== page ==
Recovery is a lot like that. Just when I think I haven’t changed a bit and I will always live in a funk of bitterness and anger, I read an old post or some notes in my recovery journal or a friend reminds me of how things used to be, and I suddenly have perspective. I see that I have changed.

The level ground is where it’s at, people. I’m convinced of it. The sturdier the ground you’re standing on, the stronger the rush when life peaks.

Book Review: The Complete Organic Pregnancy

Absolutely AGES ago, Harper Collins Publishing sent me a book to review on my site, and while I LOVED the book, I never seemed to find the time to tell YOU why I loved the book so much.

The book is The Complete Organic Pregnancy, and no, I am not pregnant.

It’s a fantastic reference book, as it contains lists. Do you like lists? I love lists. I love turning to a page that gives me a list of chemicals to avoid in my make-up, or what the numbers mean on the bottom of plastic containers, or the top twelve most contaminated non-organic fruits and vegetables.

(for instance, did you know that if you can’t afford to buy organic, that kiwis are better than strawberries? Broccoli is better than spinach? And bananas are better than apples?)

What I like most about the book is that the authors are realistic about the impracticality of me rummaging through my home, purging all existing personal supplies, food, insulation, drywall, and furniture. They present the information without causing me to panic.

Except for the section on detoxing the home. It was a little overwhelming to learn about all the things in my home that poison my children – the air, the water, the paint, oh my! But I also learned that Ikea is a very environmentally-friendly company, and many of my things come from Ikea, so my panic was short lived.

Plus, I can’t afford to tear down my house and build a new one. So I kind of HAVE to get a grip.

But overall, pregnant or not, I recommend the book. It affected the next bottle of shampoo I bought (Trader Joe’s), and where I buy my produce from (local). The information was very compelling without being alarmist.

I say, go for it.

What Jack Shephard and God have taught me about anger.

“Ineffective as it is to shout, scream, and curse, it is a means of reclaiming the illusion of power in the face of feeling impotent.” (The Cry of the Soul).

When it comes to non-fiction, I’m a chronic multi-reader. I juggle between several different books, and I often take long breaks from a book before picking it back up again. I think it’s because I’m a slow reader, and I take a lot of time to process the information. I can’t move through a book too quickly or I won’t retain what I’ve learned.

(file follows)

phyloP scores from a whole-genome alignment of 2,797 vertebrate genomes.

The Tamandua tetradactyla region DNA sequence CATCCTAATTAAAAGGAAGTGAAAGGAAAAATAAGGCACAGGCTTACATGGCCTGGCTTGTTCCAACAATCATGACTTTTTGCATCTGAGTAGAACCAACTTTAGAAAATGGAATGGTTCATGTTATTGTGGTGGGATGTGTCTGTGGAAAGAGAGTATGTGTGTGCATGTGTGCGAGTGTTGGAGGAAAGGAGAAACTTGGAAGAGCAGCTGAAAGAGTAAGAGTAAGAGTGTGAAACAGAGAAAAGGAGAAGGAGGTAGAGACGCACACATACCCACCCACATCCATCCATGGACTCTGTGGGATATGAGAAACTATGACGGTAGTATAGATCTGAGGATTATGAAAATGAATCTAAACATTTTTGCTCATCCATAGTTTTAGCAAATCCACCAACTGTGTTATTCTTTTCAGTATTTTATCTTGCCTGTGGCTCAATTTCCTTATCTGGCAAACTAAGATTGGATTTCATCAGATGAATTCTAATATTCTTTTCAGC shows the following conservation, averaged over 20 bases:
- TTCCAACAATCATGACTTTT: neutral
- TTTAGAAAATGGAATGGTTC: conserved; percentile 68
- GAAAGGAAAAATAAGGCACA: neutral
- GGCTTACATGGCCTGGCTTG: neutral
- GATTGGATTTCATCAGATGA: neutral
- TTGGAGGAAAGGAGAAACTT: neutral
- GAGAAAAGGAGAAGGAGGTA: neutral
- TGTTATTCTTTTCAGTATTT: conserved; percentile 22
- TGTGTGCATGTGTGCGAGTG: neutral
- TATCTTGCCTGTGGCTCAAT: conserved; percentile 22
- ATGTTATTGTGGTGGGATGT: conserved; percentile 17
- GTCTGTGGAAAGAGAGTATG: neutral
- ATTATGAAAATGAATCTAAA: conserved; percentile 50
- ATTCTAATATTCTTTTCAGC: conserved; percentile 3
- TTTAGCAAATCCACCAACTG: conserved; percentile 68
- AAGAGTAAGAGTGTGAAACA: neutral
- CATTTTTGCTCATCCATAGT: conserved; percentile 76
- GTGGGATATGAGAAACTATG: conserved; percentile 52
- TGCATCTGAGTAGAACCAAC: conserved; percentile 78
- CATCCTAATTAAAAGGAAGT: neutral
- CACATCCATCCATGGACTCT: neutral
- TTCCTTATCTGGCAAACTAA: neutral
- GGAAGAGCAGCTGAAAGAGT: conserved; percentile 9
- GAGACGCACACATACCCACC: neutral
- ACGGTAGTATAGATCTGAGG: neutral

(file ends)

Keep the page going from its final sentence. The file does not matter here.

I’m back to reading The Cry of the Soul again. I love this book for it’s clarity in defining the difference between righteous anger and unrighteous anger. I’ve always known the verse in Ephesians that says, “In your anger do not sin,” but I could not wrap my head around such a concept. I could be angry without sinning? It just didn’t seem possible to me.

I mentioned in an earlier post that I’ve been feeling as if God is pulling off the scab of a wound. In my recovery I have made it to Step 6: We were entirely ready to have God remove all these defects of character. While great changes have occurred in my life through recovery, I have also sensed my own passivity in the process. In many way I have been going through the motions – though faithfully and sincerely.

However, this week I have felt God awakening me to the utter desolation of my anger, the crushing blows it lands upon my children, and the deterioration of my soul from the guilt. Yet in this exposure to my darkness I have not felt condemned, but rather rescued. For what kind of recovery can I continue to participate in if I remain in denial of the effects of my sin? How can I truly be ready to put this behind me if I am not completely sickened by my behavior? Passive recovery allows for too much ambivalence – if I’m not so bad, then what harm could one more ‘episode’ cause?

Even after so many years on this journey with my God, I am still amazed by how he walks with me in a way that makes me feel as if we’re going steady and there is no one else in the world who can turn his eye from me. His patience with me has been everlasting. He has not forced or persuaded, begged or pleaded. He has simply been quietly loving me as I walk through the pain of my own self discovery.

And now God has taken the opportunity of Step 6 to reveal exactly which character defects he would like to remove. He has torn back the scab that covered the ugliness of my anger. It is now a gaping wound I cannot ignore. He has opened my eyes to my sin and lovingly asked, Are you ready?

Last night as I watched the season 3 premier of LOST, I was personally moved by the inner struggle of Jack as he found himself trapped in a room with a glass wall. The quickened breathing, the raised voice, the pursed lips, the wide eyes, the defiance against all reason – all tell tale signs of a man trying to maintain the illusion of control, even in the midst of captivity.

Watching those scenes helped me understand what Bryan sees when I am maniacal, because in the moment I do not understand that my behavior is irrational. In the moment all I know is that I must, at all cost, win to survive.

But now, I find that I am ready to submit. I am ready to put my back against the wall. I am ready for God to clean the wound.

Book Pile

I gave up reading The DaVinci Code. I tried to finish it before we saw the movie on opening night, but it didn’t happen and now it’s just not captivating to me. I got as far as the scene in the crotchety British guy’s mansion where he says it’s really Mary Magdalene sitting next to Jesus and not John.

Yawn.

Some people have said that, all inaccuracies aside, The DaVinci code is at least a gripping, fast paced, page turner. Not so much, in my opinion. I just couldn’t muster up the interest to finish it.

So I’ve moved on to one of my book club selections, About Grace, by Anthony Doerr. In fact, I’M HOSTING this book club on June 19th, so if you live in the area and want to drop by… please do! If the weather holds up we’ll sit out by the fire pit and roast marshmallows!